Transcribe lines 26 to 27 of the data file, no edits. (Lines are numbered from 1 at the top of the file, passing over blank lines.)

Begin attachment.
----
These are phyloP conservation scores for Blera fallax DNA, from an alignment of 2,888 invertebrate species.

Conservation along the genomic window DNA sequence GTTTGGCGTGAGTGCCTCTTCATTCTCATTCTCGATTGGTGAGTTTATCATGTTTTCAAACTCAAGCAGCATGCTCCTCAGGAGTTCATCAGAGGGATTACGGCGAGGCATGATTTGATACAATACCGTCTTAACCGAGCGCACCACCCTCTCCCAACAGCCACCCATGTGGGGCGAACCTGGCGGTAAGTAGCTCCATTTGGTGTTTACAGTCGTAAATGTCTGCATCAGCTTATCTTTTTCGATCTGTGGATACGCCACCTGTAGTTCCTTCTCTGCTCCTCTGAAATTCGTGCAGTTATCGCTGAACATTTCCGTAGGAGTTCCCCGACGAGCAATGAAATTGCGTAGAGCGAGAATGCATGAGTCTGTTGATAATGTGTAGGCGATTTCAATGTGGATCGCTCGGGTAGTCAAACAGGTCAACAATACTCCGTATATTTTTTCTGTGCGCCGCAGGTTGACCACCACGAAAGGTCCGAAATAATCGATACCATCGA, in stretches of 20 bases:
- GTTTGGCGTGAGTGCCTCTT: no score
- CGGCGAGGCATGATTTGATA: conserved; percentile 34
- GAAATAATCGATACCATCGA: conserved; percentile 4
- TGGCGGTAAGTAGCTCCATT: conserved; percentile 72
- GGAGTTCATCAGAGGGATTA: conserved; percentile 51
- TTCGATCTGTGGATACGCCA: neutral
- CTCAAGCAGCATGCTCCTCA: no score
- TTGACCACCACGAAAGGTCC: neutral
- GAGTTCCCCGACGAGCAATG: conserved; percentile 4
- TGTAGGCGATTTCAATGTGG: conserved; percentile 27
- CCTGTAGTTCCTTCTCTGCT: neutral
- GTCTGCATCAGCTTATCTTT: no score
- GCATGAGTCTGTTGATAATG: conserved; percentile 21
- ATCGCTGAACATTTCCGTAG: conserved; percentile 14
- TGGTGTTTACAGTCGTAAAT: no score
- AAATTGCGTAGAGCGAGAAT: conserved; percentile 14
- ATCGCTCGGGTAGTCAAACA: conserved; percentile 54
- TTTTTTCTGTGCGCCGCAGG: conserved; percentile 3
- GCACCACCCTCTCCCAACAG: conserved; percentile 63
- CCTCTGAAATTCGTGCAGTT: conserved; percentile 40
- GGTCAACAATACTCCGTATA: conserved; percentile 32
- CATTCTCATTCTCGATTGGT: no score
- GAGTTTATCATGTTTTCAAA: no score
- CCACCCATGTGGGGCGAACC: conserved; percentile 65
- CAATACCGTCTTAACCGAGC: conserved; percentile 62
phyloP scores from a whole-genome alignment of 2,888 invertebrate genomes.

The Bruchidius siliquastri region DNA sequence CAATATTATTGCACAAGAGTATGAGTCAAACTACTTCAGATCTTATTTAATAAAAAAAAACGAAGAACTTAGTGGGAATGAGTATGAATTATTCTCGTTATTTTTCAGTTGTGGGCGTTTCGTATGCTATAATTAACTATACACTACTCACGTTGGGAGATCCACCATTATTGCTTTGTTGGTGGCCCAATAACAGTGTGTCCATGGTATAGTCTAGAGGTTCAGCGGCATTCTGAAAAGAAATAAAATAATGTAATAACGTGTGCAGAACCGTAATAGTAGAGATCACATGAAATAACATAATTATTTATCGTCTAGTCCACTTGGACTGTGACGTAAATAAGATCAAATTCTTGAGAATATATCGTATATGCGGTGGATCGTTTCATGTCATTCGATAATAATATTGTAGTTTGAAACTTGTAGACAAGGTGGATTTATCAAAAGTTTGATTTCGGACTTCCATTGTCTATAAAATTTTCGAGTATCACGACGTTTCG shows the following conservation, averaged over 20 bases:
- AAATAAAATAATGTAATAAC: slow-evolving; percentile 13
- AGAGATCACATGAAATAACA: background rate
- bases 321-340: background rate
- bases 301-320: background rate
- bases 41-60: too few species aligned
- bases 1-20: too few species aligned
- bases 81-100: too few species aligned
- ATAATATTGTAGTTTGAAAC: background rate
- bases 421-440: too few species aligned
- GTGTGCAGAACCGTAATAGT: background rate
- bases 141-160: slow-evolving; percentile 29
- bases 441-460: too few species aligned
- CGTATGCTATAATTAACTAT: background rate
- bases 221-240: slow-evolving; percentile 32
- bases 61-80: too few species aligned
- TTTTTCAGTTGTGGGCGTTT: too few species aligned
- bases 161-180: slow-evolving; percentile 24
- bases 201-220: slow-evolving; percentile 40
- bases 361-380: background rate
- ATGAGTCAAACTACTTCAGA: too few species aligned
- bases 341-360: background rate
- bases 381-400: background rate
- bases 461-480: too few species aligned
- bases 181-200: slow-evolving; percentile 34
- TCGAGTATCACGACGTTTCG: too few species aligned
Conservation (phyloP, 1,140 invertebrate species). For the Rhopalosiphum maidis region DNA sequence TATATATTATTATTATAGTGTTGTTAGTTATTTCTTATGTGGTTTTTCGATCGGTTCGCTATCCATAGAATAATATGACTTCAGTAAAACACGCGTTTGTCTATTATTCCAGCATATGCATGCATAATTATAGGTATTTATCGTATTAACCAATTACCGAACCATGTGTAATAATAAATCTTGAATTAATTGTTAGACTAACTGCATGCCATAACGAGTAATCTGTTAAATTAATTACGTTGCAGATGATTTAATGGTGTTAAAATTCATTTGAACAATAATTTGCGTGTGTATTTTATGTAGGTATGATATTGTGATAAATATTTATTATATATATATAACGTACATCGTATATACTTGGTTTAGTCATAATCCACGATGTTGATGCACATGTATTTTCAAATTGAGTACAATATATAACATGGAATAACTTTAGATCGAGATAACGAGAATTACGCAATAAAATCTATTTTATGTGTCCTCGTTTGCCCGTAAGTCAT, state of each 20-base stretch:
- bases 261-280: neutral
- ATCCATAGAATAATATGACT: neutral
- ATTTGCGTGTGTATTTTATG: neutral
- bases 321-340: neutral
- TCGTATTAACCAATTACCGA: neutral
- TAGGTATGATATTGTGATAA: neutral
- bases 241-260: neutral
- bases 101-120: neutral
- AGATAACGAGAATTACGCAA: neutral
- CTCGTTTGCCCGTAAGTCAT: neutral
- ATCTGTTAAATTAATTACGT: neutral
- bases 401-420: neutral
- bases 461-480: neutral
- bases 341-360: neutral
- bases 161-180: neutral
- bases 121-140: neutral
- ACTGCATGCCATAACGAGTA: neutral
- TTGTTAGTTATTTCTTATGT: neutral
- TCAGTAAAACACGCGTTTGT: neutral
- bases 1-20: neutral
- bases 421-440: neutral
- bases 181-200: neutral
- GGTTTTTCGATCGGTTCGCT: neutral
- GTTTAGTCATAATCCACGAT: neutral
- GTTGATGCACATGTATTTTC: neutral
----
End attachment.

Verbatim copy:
- CCACCCATGTGGGGCGAACC: conserved; percentile 65
- CAATACCGTCTTAACCGAGC: conserved; percentile 62